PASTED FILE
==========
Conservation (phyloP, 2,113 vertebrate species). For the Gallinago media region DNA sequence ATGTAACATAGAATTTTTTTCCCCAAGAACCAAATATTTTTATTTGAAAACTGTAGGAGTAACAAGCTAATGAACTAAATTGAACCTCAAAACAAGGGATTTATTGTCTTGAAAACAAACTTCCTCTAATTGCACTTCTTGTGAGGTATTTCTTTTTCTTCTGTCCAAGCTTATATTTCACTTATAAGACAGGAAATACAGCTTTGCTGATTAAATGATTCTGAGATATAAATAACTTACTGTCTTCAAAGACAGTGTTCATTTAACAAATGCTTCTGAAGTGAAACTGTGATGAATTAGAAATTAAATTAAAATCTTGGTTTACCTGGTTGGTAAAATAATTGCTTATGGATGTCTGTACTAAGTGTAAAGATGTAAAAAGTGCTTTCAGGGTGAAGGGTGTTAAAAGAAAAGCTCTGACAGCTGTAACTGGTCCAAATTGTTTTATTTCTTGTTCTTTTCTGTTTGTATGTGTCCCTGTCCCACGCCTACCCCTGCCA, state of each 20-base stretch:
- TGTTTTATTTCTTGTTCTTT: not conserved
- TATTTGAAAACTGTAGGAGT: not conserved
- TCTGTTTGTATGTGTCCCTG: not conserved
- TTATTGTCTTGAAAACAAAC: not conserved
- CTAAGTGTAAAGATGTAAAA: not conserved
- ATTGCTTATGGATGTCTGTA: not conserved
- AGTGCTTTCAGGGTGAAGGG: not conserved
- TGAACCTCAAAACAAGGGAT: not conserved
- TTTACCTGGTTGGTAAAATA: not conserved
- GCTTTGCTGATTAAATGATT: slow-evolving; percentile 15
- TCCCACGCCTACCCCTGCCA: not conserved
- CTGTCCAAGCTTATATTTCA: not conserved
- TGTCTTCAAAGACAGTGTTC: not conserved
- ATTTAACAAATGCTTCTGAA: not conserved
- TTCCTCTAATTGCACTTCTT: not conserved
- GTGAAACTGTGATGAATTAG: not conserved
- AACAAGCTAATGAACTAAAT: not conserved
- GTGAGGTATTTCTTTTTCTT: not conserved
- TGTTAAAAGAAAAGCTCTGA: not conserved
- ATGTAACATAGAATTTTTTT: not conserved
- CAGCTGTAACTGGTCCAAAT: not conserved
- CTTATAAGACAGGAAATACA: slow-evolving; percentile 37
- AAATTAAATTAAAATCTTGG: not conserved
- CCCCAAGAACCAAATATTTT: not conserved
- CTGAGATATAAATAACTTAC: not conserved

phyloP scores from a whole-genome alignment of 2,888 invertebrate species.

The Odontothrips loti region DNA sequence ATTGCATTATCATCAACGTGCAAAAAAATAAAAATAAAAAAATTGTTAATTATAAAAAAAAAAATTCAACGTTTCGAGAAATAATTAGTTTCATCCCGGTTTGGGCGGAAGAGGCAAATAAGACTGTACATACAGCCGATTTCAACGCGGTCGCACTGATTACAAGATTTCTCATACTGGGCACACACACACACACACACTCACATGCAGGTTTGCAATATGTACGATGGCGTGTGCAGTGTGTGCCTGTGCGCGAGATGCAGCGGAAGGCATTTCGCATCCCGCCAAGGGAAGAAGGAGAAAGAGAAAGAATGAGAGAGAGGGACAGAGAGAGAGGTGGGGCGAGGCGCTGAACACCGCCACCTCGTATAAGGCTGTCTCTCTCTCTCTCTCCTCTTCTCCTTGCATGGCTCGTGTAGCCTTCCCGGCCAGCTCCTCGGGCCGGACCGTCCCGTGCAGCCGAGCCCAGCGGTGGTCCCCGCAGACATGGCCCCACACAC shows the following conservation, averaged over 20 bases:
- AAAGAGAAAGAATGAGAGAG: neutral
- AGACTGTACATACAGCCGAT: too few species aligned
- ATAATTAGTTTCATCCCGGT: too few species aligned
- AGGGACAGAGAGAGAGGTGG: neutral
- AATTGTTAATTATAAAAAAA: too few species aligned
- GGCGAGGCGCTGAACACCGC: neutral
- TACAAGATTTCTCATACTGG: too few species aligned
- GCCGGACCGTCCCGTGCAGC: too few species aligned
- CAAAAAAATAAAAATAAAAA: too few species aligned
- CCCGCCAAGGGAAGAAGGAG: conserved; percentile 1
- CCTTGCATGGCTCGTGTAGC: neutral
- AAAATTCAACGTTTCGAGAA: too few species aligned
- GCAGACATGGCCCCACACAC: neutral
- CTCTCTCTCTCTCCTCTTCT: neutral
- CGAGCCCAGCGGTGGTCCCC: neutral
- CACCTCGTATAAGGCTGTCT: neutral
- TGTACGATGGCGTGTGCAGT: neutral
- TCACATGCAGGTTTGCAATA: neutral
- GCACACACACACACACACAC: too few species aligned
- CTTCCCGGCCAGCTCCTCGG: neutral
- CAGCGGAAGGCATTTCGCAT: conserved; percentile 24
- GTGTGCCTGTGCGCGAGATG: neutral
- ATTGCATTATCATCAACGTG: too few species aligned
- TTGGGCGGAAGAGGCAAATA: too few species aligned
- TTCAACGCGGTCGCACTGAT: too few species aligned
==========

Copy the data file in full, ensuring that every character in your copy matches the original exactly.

Conservation (phyloP, 2,113 vertebrate species). For the Gallinago media region DNA sequence ATGTAACATAGAATTTTTTTCCCCAAGAACCAAATATTTTTATTTGAAAACTGTAGGAGTAACAAGCTAATGAACTAAATTGAACCTCAAAACAAGGGATTTATTGTCTTGAAAACAAACTTCCTCTAATTGCACTTCTTGTGAGGTATTTCTTTTTCTTCTGTCCAAGCTTATATTTCACTTATAAGACAGGAAATACAGCTTTGCTGATTAAATGATTCTGAGATATAAATAACTTACTGTCTTCAAAGACAGTGTTCATTTAACAAATGCTTCTGAAGTGAAACTGTGATGAATTAGAAATTAAATTAAAATCTTGGTTTACCTGGTTGGTAAAATAATTGCTTATGGATGTCTGTACTAAGTGTAAAGATGTAAAAAGTGCTTTCAGGGTGAAGGGTGTTAAAAGAAAAGCTCTGACAGCTGTAACTGGTCCAAATTGTTTTATTTCTTGTTCTTTTCTGTTTGTATGTGTCCCTGTCCCACGCCTACCCCTGCCA, state of each 20-base stretch:
- TGTTTTATTTCTTGTTCTTT: not conserved
- TATTTGAAAACTGTAGGAGT: not conserved
- TCTGTTTGTATGTGTCCCTG: not conserved
- TTATTGTCTTGAAAACAAAC: not conserved
- CTAAGTGTAAAGATGTAAAA: not conserved
- ATTGCTTATGGATGTCTGTA: not conserved
- AGTGCTTTCAGGGTGAAGGG: not conserved
- TGAACCTCAAAACAAGGGAT: not conserved
- TTTACCTGGTTGGTAAAATA: not conserved
- GCTTTGCTGATTAAATGATT: slow-evolving; percentile 15
- TCCCACGCCTACCCCTGCCA: not conserved
- CTGTCCAAGCTTATATTTCA: not conserved
- TGTCTTCAAAGACAGTGTTC: not conserved
- ATTTAACAAATGCTTCTGAA: not conserved
- TTCCTCTAATTGCACTTCTT: not conserved
- GTGAAACTGTGATGAATTAG: not conserved
- AACAAGCTAATGAACTAAAT: not conserved
- GTGAGGTATTTCTTTTTCTT: not conserved
- TGTTAAAAGAAAAGCTCTGA: not conserved
- ATGTAACATAGAATTTTTTT: not conserved
- CAGCTGTAACTGGTCCAAAT: not conserved
- CTTATAAGACAGGAAATACA: slow-evolving; percentile 37
- AAATTAAATTAAAATCTTGG: not conserved
- CCCCAAGAACCAAATATTTT: not conserved
- CTGAGATATAAATAACTTAC: not conserved

phyloP scores from a whole-genome alignment of 2,888 invertebrate species.

The Odontothrips loti region DNA sequence ATTGCATTATCATCAACGTGCAAAAAAATAAAAATAAAAAAATTGTTAATTATAAAAAAAAAAATTCAACGTTTCGAGAAATAATTAGTTTCATCCCGGTTTGGGCGGAAGAGGCAAATAAGACTGTACATACAGCCGATTTCAACGCGGTCGCACTGATTACAAGATTTCTCATACTGGGCACACACACACACACACACTCACATGCAGGTTTGCAATATGTACGATGGCGTGTGCAGTGTGTGCCTGTGCGCGAGATGCAGCGGAAGGCATTTCGCATCCCGCCAAGGGAAGAAGGAGAAAGAGAAAGAATGAGAGAGAGGGACAGAGAGAGAGGTGGGGCGAGGCGCTGAACACCGCCACCTCGTATAAGGCTGTCTCTCTCTCTCTCTCCTCTTCTCCTTGCATGGCTCGTGTAGCCTTCCCGGCCAGCTCCTCGGGCCGGACCGTCCCGTGCAGCCGAGCCCAGCGGTGGTCCCCGCAGACATGGCCCCACACAC shows the following conservation, averaged over 20 bases:
- AAAGAGAAAGAATGAGAGAG: neutral
- AGACTGTACATACAGCCGAT: too few species aligned
- ATAATTAGTTTCATCCCGGT: too few species aligned
- AGGGACAGAGAGAGAGGTGG: neutral
- AATTGTTAATTATAAAAAAA: too few species aligned
- GGCGAGGCGCTGAACACCGC: neutral
- TACAAGATTTCTCATACTGG: too few species aligned
- GCCGGACCGTCCCGTGCAGC: too few species aligned
- CAAAAAAATAAAAATAAAAA: too few species aligned
- CCCGCCAAGGGAAGAAGGAG: conserved; percentile 1
- CCTTGCATGGCTCGTGTAGC: neutral
- AAAATTCAACGTTTCGAGAA: too few species aligned
- GCAGACATGGCCCCACACAC: neutral
- CTCTCTCTCTCTCCTCTTCT: neutral
- CGAGCCCAGCGGTGGTCCCC: neutral
- CACCTCGTATAAGGCTGTCT: neutral
- TGTACGATGGCGTGTGCAGT: neutral
- TCACATGCAGGTTTGCAATA: neutral
- GCACACACACACACACACAC: too few species aligned
- CTTCCCGGCCAGCTCCTCGG: neutral
- CAGCGGAAGGCATTTCGCAT: conserved; percentile 24
- GTGTGCCTGTGCGCGAGATG: neutral
- ATTGCATTATCATCAACGTG: too few species aligned
- TTGGGCGGAAGAGGCAAATA: too few species aligned
- TTCAACGCGGTCGCACTGAT: too few species aligned